How Opioids Affect the Brain: Why You Should Take Your Prescription Seriously




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Over-the-counter pain relievers are usually enough to help provide relief for mild headaches and muscle pain. But some people suffer from more severe aches and pains, which is why they need stronger solutions. In these cases, their doctor might prescribe an opioid medication.

Opiates and opioids are both classified as “narcotics”. And we know that narcotics have a bad reputation for causing addiction, for being abused by drug addicts, and for their habit-forming properties. But part of this stigma is perhaps attributable to the fact that in law enforcement, people use the word “narcotic” to refer to any mind-altering drug or any illegal substance.

But in the medical industry, opiates and opioids are the only substances that are classified as narcotics. And they are helpful medications too: they are powerful painkillers that help patients suffering from moderate to severe pain. The dangers and risks only come into play when someone misuses their prescription.

Today we’ll have a closer look at the effects of opioids, specifically, how it interacts with the brain.

Opioids: An Overview

Opioids_Affect_the_BrainOpioids and opiates are both derived from the opium poppy plant. Opiates are naturally derived from that plant, while opioids are either synthetic or semi-synthetic derivatives. Both types are prescribed as painkillers.

They have habit-forming properties because of the euphoric sensation they produce. There’s a higher risk of addiction if the person takes opioids recreationally to get high. But these drugs are not inherently bad.

Some common opioids that you may have already encountered are the following: codeine, Fentanyl, hydrocodone, hydrocodone/acetaminophen, methadone, morphine, oxycodone, meperidine, hydromorphone. These are all generic names for commonly prescribed opioids.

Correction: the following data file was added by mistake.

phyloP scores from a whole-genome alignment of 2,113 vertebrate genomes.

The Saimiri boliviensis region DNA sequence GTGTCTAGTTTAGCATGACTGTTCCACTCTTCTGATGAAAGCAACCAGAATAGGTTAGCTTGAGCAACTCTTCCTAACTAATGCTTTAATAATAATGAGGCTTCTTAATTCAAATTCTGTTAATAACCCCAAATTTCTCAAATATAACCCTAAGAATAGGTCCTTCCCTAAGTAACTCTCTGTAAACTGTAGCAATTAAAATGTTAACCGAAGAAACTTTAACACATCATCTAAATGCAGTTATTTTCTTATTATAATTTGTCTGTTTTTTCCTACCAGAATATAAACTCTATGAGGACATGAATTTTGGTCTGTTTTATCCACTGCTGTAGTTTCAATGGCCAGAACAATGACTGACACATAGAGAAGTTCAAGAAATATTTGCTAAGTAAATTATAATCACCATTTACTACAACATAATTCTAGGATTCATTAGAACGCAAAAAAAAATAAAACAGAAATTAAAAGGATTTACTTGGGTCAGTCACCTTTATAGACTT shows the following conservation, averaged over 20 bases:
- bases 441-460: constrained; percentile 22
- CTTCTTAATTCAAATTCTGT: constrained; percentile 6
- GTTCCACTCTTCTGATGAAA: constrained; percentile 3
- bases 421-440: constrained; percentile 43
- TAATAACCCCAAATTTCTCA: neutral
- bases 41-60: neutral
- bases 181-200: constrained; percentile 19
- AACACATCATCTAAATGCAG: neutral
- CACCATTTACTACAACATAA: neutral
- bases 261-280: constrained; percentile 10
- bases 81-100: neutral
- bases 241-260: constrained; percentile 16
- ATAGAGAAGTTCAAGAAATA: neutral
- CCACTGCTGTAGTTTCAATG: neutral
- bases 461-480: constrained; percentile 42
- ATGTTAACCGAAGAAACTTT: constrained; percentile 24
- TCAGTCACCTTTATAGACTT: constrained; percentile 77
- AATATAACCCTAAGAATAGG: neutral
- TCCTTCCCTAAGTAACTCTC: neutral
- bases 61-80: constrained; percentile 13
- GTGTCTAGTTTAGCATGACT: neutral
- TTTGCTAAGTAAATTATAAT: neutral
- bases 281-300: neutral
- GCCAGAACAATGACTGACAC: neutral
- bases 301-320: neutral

Most of them can cause serious side effects if you don’t use them correctly.

How Does Affect the Brain?

Opioids block incoming pain signals by attaching to the so-called opioid receptors in the brain, spinal cord, and other regions of the brain. This provides relief and comfort. However, the intense feeling of joy and wellbeing may trick the person into thinking they want to keep taking the drug.

This is why many people get addicted. Opioids can relax the user and may push them to self-medicate.

So to be safe, make sure you take the exact dosage given to you by your doctor. Do not take opioids more often than you’re supposed to.

It may cause adverse effects. Addiction, tolerance, and drug dependence are all possible outcomes of taking large doses of opioids for an extended period of time.

Tolerance is when the body adapts to the drug’s presence. Eventually, the patient starts feeling like they need more and more of the drug, just to feel the same effects.

If a person becomes physically dependent on an opioid, they won’t be able to quit the drug abruptly. Doing so will cause them to go into withdrawal. It will also create intense cravings, which will inevitably lead to relapse.

Quitting opioids after developing dependence can lead to withdrawal symptoms including diarrhea, nausea, vomiting, muscle pain, anxiety, irritability, etc. The severity of withdrawal symptoms will depend on the patient’s drug habits, the drug choice, and other factors such as physical health.

Finally, addiction is the compulsive need to take a drug. It affects the nervous system just as much as it affects behavior. Because of opioid misuse, the brain gets hooked. An addicted individual will keep abusing their prescription drugs, even when they’re already suffering from the physical and emotional side effects.

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To combat these overwhelming effects, addiction treatment is necessary. Drug detox will involve gradually lowering the person’s intake while medical professionals manage the withdrawal symptoms. This is done slowly over time.

Behavioral therapy also goes a long way toward addressing the root of addictive behavior, be it family-related, financially motivated, stress-induced, or anything else. Substance abuse affects mental health by causing various brain changes in those who are addicted to drugs.

With proper medical attention and behavioral therapy, an addicted person can get back to living a sober life. Alcohol and drug addiction can be beaten. Fight the effects of drug abuse today. Look for a treatment center near you.


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